A well-known means to differentiate between normal and malignant tumors is tissue hypoxia, and a recent study confirmed “extensive intertumor- and intratumor-type heterogeneity in tumor hypoxia” in 8006 tumors across 19 tumor types.The study authors noted “subsets of patients with a range of solid tumors with genetic instability may benefit from hypoxia-targeting therapy.”For community oncologists, study results should help increase awareness on the role hypoxia plays in cancer evolution, “and there is very active work to understand the clinical relevance,” said Paul C. Boutros, PhD, University of California Los Angeles, and one of the study authors.

Fellow corresponding author Robert G. Bristow, MD, PhD, FRCPC, University of Manchester UK, said that while community oncologists “will not have to change practice,” they will now be aware “hypoxia is genetically driven and genetically unstable tumors usually will be hypoxic.”

Study Specifics

Continue Reading

Hypoxia is both an adverse and targetable prognostic feature across numerous tumor types but genomic correlates in large cohorts had not been previously described. This study identified somatic mutational hallmarks of hypoxia across multiple tumor types, in addition to some associations between hypoxia and ancestry.

Overall, squamous cell tumors of the head and neck, cervix, and lung were the most hypoxic, whereas adenocarcinomas of the thyroid and prostate were found to be the least. Intertumoral variability in hypoxia was “particularly pronounced” in lung, pancreatic, and breast cancers.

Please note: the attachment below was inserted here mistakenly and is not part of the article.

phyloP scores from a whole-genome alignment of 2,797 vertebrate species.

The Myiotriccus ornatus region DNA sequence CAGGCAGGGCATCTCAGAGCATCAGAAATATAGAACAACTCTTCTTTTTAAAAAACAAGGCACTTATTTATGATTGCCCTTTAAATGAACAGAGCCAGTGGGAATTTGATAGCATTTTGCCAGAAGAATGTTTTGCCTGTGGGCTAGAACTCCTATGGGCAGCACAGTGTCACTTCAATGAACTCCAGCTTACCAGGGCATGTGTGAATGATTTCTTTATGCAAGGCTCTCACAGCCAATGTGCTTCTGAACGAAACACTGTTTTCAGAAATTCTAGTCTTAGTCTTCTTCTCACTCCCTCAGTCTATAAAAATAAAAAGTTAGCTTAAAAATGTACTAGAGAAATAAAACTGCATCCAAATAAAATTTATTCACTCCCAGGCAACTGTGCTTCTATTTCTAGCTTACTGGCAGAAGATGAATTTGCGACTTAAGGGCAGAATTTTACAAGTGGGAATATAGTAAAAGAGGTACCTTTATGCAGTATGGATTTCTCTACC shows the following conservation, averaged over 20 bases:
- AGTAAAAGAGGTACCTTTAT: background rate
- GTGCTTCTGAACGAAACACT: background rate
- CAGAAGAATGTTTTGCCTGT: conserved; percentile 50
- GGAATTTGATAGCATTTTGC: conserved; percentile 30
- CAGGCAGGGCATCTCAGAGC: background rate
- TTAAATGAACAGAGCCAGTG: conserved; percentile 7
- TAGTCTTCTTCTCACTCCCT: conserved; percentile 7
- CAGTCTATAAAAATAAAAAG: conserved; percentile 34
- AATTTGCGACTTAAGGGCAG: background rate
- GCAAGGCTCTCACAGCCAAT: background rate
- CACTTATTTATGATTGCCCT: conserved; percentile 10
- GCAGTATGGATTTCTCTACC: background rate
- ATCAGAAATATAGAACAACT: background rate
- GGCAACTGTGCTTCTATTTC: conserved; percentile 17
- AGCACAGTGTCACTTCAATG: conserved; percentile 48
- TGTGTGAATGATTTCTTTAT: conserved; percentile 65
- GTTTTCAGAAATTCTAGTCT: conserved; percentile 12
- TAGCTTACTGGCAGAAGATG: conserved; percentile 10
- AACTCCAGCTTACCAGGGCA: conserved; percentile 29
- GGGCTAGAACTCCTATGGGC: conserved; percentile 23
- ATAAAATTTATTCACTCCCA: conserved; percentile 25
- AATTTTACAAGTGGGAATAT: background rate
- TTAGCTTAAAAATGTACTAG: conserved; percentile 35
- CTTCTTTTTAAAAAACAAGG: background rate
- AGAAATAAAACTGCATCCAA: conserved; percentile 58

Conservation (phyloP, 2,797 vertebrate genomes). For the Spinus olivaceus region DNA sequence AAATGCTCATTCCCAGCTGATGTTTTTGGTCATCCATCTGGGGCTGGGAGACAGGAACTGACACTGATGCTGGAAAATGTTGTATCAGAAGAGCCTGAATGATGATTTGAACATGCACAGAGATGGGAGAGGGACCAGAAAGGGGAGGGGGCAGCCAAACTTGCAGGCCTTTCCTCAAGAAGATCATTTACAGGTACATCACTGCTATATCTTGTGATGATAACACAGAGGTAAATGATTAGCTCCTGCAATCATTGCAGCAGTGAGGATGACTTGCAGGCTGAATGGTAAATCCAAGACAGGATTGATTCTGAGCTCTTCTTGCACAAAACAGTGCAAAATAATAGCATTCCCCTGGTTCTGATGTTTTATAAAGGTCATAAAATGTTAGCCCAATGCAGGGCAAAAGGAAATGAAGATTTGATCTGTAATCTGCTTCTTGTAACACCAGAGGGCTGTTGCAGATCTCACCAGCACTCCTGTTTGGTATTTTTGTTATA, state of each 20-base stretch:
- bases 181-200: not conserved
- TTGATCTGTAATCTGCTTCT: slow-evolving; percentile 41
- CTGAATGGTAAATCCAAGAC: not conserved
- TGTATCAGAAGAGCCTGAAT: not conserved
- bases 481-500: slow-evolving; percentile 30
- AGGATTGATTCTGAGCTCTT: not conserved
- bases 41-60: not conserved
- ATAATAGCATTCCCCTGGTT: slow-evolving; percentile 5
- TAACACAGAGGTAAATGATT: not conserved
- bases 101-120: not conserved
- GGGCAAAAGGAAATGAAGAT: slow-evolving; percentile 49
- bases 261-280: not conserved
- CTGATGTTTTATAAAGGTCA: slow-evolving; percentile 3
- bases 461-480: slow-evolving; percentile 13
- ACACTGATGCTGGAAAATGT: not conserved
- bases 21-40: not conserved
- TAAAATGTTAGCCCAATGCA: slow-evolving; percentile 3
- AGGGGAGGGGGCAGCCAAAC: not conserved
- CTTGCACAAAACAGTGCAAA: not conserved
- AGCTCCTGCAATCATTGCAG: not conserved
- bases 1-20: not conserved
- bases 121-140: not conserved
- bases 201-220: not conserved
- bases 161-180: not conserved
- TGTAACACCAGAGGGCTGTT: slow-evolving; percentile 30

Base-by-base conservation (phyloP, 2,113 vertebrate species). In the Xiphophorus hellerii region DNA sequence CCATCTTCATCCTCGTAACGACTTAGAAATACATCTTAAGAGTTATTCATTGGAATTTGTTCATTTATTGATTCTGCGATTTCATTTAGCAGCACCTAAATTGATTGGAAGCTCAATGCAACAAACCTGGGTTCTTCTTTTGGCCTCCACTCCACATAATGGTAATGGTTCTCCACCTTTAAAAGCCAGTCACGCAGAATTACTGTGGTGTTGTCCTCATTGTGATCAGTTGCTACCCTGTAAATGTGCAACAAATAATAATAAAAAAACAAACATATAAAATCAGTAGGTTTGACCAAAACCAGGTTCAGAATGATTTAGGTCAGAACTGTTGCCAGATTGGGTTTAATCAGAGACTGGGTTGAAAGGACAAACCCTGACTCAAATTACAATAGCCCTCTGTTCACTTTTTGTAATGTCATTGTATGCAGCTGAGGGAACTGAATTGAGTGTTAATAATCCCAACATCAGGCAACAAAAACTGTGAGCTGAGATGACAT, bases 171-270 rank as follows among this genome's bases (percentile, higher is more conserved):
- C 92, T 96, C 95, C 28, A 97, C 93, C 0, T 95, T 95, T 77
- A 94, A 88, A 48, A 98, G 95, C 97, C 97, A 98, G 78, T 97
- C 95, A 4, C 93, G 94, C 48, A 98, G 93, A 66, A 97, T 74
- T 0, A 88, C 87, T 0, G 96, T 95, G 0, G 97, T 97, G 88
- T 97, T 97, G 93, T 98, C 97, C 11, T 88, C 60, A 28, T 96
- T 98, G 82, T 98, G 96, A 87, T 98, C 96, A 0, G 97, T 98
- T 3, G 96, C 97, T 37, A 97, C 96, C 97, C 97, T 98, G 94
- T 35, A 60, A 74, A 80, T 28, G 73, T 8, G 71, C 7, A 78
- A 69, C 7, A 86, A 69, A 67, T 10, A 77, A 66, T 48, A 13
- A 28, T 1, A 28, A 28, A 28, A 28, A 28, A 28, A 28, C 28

In breast tumors, where the sample size was twice that of other cancer types, the study found a “strong association with subject-reported ancestry: tumors arising in subjects of Caucasian ancestry had less hypoxia than tumors in subjects with either Asian or African ancestry.” The authors noted the findings might explain why evofosfamide (a hypoxia-activated investigational prodrug) showed higher efficacy in subjects of Asian descent in the phase 3 MAESTRO study.

“It’s a curious finding,” Dr Bristow said. “We will need much more data on tumors that exist in patients between different cultural ancestry before we could address differences.”

Hypoxic breast cancer tumors were more likely to harbor loss of APC (Bonferroni-adjusted P = 1.25 x 10−42, Mann–Whitney U test) and gain of MYCN (Bonferroni-adjusted P = 2.75 x 10−32, Mann–Whitney U test), and show an elevated rate of TP53 point mutations (Bonferroni-adjusted P =4.38 x 10−61, Mann–Whitney U test).

For more details on the data, the authors said the raw sequencing data have been deposited in the European Genome-Phenome Archive under accession code EGAS00001000900. Processed variant calls are available through the ICGC Data Portal under the project PRAD-CA. TCGA data are available as well. Previously published CPC-GENE data are available at the European Genome-Phenome Archive under accession code EGAS00001000900. Previously published CPC-GENE mRNA abundance data are available at the Gene Expression Omnibus under accession code GSE84043.